It's best to establish clear parameters in your relationship with your insurance adviser. You should be clear about what your adviser can, and cannot, do for you. Discuss what you require for your business and make sure they are prepared to offer this level of service.
If you're using a broker, depending on their status, they may also receive payments from the insurance company they represent, as well as taking fees from you as the insured. If your broker represents an insurance company you should seek details of whether such payments are made and their value.
When to get in touch
Your needs will define the level and frequency of contact with the adviser. You will probably see them often in the early stages of the relationship, but once your insurance needs have been met contact will become less frequent.
Circumstances can change, eg if your business expands or contracts, and this may alter your insurance requirements. You should always keep your adviser informed of changes to the business as this may affect or even invalidate your policies.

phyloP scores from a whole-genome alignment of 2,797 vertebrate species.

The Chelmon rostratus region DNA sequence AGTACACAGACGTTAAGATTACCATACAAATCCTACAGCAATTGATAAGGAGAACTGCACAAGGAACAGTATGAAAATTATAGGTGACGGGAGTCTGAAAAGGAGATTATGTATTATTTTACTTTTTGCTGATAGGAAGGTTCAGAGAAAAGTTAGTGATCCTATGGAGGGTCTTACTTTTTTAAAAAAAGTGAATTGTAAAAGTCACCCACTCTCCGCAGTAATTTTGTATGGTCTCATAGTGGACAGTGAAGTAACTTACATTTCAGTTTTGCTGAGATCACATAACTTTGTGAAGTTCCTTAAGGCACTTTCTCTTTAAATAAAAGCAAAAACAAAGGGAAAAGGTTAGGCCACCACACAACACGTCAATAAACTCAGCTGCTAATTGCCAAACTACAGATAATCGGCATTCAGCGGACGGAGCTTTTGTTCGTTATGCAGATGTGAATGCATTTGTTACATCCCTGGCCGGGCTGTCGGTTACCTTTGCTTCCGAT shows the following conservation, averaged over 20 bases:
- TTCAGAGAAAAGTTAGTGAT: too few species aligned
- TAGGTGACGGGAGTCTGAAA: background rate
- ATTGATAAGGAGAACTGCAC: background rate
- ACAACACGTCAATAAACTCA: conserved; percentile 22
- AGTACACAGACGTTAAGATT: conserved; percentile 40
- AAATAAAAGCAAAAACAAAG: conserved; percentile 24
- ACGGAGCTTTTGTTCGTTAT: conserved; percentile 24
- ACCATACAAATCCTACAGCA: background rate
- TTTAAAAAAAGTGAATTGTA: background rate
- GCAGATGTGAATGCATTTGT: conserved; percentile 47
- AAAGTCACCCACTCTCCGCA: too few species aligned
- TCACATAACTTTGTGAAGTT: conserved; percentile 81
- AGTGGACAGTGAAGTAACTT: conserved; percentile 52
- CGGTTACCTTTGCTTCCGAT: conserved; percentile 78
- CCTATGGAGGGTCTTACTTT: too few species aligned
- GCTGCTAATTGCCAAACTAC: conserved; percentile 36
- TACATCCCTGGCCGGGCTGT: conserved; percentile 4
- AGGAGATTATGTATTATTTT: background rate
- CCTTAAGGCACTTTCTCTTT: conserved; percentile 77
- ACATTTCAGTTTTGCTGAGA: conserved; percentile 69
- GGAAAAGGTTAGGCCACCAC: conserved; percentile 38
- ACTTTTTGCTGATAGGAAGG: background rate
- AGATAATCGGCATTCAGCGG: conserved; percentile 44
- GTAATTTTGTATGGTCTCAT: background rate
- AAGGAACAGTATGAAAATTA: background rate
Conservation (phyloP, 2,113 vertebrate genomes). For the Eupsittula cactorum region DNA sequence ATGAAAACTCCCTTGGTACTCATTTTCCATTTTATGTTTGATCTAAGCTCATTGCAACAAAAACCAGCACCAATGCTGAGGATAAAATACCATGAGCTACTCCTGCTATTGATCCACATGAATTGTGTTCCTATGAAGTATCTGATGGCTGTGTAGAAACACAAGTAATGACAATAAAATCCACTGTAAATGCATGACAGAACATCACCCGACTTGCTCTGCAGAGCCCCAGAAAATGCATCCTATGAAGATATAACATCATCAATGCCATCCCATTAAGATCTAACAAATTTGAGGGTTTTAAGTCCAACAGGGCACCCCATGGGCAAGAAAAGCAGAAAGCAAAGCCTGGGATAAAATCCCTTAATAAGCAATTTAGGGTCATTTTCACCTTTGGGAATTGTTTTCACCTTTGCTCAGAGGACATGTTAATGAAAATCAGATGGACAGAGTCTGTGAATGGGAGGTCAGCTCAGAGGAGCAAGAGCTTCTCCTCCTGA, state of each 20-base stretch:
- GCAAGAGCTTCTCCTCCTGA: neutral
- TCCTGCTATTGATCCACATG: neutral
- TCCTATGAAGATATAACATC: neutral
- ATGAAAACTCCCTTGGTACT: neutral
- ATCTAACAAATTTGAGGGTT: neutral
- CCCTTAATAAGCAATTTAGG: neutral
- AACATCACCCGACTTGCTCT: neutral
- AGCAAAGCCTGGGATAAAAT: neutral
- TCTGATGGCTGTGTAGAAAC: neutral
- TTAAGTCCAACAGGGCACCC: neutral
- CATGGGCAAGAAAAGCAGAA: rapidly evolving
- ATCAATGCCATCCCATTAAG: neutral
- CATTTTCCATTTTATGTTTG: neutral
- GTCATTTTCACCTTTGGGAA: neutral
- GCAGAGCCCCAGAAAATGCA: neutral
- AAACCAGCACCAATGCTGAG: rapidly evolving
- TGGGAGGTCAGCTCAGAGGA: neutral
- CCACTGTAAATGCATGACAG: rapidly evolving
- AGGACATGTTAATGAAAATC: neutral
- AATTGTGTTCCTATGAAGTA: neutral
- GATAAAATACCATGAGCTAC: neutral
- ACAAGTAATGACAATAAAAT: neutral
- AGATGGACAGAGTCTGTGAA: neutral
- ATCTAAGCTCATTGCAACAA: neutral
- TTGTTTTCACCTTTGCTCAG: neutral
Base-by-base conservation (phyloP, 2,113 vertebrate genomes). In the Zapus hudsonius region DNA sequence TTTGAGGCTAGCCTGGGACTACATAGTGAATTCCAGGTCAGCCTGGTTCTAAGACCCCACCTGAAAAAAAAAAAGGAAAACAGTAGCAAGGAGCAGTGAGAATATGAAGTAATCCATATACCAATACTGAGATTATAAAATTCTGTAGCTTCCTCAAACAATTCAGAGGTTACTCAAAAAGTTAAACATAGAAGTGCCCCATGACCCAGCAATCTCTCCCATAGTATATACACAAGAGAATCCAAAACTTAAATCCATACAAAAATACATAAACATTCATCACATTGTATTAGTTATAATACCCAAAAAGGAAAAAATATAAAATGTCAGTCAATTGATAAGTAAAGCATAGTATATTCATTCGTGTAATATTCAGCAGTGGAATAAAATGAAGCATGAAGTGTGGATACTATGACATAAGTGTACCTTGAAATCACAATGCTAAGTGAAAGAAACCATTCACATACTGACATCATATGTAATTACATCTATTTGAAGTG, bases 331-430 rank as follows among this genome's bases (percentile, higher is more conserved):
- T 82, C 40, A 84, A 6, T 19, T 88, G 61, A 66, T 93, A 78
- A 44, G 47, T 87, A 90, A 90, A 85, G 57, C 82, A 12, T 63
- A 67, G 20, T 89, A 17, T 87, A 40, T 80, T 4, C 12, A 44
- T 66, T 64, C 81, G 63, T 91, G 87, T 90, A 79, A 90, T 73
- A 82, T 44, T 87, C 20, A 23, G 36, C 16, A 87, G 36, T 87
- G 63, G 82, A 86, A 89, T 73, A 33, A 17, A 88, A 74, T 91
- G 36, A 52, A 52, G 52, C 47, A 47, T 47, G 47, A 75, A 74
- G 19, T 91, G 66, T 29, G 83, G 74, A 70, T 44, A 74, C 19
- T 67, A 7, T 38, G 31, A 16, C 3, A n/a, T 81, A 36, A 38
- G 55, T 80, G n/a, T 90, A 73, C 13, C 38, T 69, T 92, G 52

Review your needs
It is sensible to review performance and cost regularly. There is no shortage of advisers and, however friendly your current adviser may be, you should consider switching if you are not getting value for money. Equally, there is little incentive for change if you are satisfied with the quality of service and cost.
For general insurances, which are usually renewed annually, it's always a good idea to get a few comparative quotes at renewal time. You should start the renewal process as early as possible. You may ask your broker to do so, as the insurance market is competitive and brokers normally compete for business.
For investments and pensions it is sensible to ask your independent financial adviser to conduct periodic performance reviews and to check that the original assumptions, eg retirement age or market performance, are still valid or appropriate.